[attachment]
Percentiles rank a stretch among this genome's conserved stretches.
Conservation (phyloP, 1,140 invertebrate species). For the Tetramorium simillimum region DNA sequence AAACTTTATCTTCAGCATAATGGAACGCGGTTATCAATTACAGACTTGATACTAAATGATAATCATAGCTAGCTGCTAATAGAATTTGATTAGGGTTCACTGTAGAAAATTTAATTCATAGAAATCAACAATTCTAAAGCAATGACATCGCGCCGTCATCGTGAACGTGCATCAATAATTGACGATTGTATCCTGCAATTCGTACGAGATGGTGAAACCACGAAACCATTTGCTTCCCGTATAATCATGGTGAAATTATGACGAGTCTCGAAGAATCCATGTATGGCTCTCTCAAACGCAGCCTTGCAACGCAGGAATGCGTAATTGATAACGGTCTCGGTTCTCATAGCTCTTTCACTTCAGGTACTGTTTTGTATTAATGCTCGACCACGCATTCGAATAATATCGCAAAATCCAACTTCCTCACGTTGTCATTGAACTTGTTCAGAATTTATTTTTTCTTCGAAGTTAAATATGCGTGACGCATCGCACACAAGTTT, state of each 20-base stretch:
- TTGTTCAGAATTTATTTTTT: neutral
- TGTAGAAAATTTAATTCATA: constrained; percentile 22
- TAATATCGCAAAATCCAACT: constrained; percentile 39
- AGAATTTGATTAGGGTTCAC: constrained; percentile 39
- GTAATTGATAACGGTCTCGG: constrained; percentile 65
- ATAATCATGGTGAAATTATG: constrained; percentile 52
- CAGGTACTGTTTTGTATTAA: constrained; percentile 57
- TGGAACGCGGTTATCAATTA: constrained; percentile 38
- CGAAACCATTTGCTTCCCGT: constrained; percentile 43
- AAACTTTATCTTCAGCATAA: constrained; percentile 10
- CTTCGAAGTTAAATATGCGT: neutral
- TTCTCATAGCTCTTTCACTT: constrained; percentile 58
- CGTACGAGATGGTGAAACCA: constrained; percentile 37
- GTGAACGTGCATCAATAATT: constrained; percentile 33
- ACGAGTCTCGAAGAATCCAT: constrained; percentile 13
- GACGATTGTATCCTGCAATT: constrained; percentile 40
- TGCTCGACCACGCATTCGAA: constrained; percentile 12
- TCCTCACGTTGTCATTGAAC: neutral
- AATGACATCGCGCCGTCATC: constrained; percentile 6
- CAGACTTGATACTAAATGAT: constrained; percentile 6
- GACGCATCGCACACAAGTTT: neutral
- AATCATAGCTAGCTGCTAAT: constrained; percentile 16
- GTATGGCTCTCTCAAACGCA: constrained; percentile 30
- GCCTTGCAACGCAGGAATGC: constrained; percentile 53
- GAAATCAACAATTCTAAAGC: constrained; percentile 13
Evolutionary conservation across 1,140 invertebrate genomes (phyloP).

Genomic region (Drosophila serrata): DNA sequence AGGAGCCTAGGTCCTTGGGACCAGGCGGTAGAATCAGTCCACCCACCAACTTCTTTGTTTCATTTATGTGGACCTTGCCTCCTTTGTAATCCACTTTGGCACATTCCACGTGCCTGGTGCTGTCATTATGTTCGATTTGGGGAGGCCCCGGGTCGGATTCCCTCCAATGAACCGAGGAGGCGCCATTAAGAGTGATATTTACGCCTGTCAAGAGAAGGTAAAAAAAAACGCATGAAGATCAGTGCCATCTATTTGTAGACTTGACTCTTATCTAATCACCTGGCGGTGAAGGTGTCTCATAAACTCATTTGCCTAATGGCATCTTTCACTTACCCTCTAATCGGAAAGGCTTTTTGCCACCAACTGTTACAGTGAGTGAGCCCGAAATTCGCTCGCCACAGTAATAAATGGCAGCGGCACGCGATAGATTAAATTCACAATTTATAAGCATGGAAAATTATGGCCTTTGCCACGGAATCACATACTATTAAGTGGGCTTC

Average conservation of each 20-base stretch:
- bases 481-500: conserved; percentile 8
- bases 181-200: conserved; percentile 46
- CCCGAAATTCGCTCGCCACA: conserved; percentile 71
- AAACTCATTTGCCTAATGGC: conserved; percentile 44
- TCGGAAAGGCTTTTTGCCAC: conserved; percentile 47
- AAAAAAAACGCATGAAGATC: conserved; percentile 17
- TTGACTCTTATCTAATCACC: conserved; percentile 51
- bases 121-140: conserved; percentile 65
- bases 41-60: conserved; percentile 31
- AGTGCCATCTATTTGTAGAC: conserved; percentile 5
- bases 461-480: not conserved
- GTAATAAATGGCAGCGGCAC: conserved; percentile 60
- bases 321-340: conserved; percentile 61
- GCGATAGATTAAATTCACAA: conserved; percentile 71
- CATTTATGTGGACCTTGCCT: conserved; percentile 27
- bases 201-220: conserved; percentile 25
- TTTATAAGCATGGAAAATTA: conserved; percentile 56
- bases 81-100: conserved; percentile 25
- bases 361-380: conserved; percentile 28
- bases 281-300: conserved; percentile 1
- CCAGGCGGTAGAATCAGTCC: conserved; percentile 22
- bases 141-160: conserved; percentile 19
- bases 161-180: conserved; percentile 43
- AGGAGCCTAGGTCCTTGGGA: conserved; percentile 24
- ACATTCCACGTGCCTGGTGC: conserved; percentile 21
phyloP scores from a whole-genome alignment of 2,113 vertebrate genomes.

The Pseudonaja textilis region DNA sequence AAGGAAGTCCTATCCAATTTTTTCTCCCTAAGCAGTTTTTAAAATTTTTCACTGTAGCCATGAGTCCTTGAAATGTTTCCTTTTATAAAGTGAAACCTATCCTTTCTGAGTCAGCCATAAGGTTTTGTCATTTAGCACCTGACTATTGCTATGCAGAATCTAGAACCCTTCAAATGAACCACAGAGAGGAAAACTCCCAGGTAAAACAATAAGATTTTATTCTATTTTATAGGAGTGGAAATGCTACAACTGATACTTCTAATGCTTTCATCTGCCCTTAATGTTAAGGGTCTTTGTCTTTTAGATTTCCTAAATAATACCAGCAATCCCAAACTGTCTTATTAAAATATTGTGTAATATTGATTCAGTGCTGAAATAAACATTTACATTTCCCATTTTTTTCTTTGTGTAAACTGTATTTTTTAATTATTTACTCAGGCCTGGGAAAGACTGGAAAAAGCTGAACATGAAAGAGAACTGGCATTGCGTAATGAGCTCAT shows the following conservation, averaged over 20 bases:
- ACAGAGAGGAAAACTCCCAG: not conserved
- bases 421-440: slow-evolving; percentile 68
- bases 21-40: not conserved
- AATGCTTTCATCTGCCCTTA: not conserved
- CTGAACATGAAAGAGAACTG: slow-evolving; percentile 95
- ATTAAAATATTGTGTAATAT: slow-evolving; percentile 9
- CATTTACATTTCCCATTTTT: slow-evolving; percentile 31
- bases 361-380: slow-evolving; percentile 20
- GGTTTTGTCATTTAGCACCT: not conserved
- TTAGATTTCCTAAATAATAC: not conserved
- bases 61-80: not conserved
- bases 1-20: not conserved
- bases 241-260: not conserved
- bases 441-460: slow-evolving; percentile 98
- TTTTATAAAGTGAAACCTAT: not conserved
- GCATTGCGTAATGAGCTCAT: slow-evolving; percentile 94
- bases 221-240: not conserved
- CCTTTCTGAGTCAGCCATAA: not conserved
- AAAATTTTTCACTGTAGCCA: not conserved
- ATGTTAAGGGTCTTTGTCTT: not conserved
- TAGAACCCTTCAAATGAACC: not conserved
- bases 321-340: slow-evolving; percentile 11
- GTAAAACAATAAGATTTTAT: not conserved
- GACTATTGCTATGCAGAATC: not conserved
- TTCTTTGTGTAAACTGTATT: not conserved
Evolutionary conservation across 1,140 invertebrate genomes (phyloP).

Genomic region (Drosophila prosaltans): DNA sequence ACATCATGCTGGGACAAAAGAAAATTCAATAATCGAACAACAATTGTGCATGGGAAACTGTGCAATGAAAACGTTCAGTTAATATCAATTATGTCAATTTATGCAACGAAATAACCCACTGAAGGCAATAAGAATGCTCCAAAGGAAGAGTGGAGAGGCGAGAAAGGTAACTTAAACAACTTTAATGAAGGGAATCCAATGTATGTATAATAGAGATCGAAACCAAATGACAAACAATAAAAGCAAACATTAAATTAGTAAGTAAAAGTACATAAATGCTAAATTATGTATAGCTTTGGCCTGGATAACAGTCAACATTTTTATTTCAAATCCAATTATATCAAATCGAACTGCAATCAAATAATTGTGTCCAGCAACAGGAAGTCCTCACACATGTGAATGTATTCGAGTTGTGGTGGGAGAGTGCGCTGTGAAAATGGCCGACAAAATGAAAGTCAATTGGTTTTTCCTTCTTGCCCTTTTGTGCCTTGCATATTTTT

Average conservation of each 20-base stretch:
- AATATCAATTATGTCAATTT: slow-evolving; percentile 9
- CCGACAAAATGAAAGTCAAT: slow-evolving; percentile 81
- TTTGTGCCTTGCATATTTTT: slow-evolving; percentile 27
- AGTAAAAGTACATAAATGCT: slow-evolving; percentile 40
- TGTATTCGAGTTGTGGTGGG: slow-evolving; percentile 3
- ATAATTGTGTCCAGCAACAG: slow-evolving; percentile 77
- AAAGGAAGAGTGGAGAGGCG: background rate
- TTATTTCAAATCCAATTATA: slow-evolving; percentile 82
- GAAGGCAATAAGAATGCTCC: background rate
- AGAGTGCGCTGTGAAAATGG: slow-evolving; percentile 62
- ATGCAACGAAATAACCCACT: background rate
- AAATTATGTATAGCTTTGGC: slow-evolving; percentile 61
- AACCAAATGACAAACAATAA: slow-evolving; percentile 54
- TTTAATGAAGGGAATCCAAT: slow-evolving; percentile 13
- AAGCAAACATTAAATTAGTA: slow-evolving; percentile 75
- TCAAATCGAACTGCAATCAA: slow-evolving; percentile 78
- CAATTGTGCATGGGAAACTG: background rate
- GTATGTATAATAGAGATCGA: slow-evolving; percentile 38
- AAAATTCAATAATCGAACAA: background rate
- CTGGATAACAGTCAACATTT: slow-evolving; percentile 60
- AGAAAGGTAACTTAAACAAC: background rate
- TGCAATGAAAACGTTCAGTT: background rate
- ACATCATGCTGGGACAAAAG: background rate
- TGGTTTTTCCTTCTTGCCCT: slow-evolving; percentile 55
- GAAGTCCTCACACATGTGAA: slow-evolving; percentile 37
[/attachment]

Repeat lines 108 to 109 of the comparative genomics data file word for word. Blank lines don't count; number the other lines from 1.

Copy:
- ACATCATGCTGGGACAAAAG: background rate
- TGGTTTTTCCTTCTTGCCCT: slow-evolving; percentile 55